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I'm trying to understand how backbone.js collections work. Assuming I have a database of, lets say users. I want a simple crud on a user.

What is the right way? To define users collection, and then access to the required model within the collection scope? Or is it 100% legit to override model's url method for REST CRUD for a single user?

If the first option is the correct one, how should I handle collection lazy initialization? And if the second one is alright, what will happen if I'll try to show, for example, the recent users that logged in (that means I'll have to use a collection, and overridden url property may affect this).

I feel like I'm missing the link in the chain, but can't find it in the documentation.

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Basically, Backbone doesn't give you hints with these kinds of things, it's you who has to decide how to do these things, everything that is legit JavaScript is legit with Backbone. –  gryzzly Dec 12 '12 at 15:54

1 Answer 1

up vote 1 down vote accepted

When working with a set like this, you will typically load the data via a Backbone.Collection and manipulate individual records via the Backbone.Model instances inside the collection. In the case of users, the currently-logged in user will be a Model, but if you are viewing and working with the other data in the users table, that will be loaded via a Collection.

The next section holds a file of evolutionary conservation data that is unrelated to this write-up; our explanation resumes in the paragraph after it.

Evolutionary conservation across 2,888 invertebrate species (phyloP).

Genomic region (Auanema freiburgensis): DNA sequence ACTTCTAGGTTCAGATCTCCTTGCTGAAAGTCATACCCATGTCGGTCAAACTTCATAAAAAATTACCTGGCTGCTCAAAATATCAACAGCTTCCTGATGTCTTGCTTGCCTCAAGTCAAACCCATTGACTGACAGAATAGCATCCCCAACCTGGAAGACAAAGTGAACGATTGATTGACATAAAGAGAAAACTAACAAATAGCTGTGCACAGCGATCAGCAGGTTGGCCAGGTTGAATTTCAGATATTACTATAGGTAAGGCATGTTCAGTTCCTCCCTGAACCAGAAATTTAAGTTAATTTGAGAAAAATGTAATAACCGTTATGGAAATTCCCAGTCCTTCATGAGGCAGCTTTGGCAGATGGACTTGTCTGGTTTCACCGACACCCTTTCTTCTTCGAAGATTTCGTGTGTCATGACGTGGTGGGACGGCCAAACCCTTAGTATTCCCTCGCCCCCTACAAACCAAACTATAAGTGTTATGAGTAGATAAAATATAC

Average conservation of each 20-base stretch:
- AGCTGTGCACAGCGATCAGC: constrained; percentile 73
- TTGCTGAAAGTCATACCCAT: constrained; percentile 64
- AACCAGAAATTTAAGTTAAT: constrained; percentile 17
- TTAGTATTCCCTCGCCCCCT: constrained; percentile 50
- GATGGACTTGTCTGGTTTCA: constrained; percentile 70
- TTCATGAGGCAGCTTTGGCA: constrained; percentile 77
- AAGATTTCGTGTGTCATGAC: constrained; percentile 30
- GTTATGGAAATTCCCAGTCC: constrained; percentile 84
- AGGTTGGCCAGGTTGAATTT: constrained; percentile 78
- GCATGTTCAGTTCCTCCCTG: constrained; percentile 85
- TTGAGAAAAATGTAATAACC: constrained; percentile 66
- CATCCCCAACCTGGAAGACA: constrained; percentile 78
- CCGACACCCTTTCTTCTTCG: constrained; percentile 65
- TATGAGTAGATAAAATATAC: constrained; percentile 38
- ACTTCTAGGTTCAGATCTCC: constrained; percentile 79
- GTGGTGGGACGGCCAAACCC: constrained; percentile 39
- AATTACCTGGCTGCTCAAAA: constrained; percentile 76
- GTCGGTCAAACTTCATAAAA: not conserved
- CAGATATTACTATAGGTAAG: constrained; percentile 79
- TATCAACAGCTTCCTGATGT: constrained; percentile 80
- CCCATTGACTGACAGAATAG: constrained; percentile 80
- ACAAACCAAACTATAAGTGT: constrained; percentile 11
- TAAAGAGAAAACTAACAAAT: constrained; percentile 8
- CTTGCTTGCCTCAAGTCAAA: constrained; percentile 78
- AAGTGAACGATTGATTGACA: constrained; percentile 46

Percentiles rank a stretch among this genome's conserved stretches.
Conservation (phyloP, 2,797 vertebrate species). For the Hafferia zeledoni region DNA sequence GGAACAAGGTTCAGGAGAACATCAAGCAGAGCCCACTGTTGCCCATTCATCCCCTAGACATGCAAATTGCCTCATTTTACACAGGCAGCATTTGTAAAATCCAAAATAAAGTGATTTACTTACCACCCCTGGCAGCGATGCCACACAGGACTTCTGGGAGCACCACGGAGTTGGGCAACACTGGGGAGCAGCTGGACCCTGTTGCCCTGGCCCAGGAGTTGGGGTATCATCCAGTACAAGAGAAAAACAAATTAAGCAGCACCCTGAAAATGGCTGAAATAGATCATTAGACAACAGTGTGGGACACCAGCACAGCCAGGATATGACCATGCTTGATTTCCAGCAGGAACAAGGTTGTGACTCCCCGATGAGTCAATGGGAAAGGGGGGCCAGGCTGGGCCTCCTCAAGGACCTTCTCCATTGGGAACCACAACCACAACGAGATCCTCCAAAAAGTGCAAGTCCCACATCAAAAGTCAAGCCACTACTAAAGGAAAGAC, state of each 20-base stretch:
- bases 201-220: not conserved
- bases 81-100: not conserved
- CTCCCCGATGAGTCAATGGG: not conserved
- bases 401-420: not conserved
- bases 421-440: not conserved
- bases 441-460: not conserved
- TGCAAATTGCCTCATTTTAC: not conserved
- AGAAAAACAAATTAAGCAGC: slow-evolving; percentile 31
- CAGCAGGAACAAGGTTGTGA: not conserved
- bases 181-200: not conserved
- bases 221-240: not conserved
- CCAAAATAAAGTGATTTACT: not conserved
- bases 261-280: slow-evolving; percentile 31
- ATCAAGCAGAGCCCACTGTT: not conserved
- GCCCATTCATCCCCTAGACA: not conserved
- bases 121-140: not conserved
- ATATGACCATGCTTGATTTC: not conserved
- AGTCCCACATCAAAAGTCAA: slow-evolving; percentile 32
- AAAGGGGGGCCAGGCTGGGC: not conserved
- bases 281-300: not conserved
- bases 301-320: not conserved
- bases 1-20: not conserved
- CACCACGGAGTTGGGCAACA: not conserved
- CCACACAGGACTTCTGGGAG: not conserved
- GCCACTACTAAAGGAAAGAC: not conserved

• Create 1 user -> use Backbone.Model.save() -> POST /user
  • Read 1 user -> use Backbone.Model.fetch() -> GET /user/42
  • Update 1 user -> use Backbone.Model.save() -> PUT /user/42
  • Delete 1 user -> use Backbone.Model.destroy() -> DELETE /user/42

  • Load a batch of users -> use Backbone.Collection.fetch() -> GET /users

  • Load a batch of users with a sort order (by recent login for example) -> use Backbone.Collection.fetch() with the proper query string in the URL -> GET /users?order_by=login
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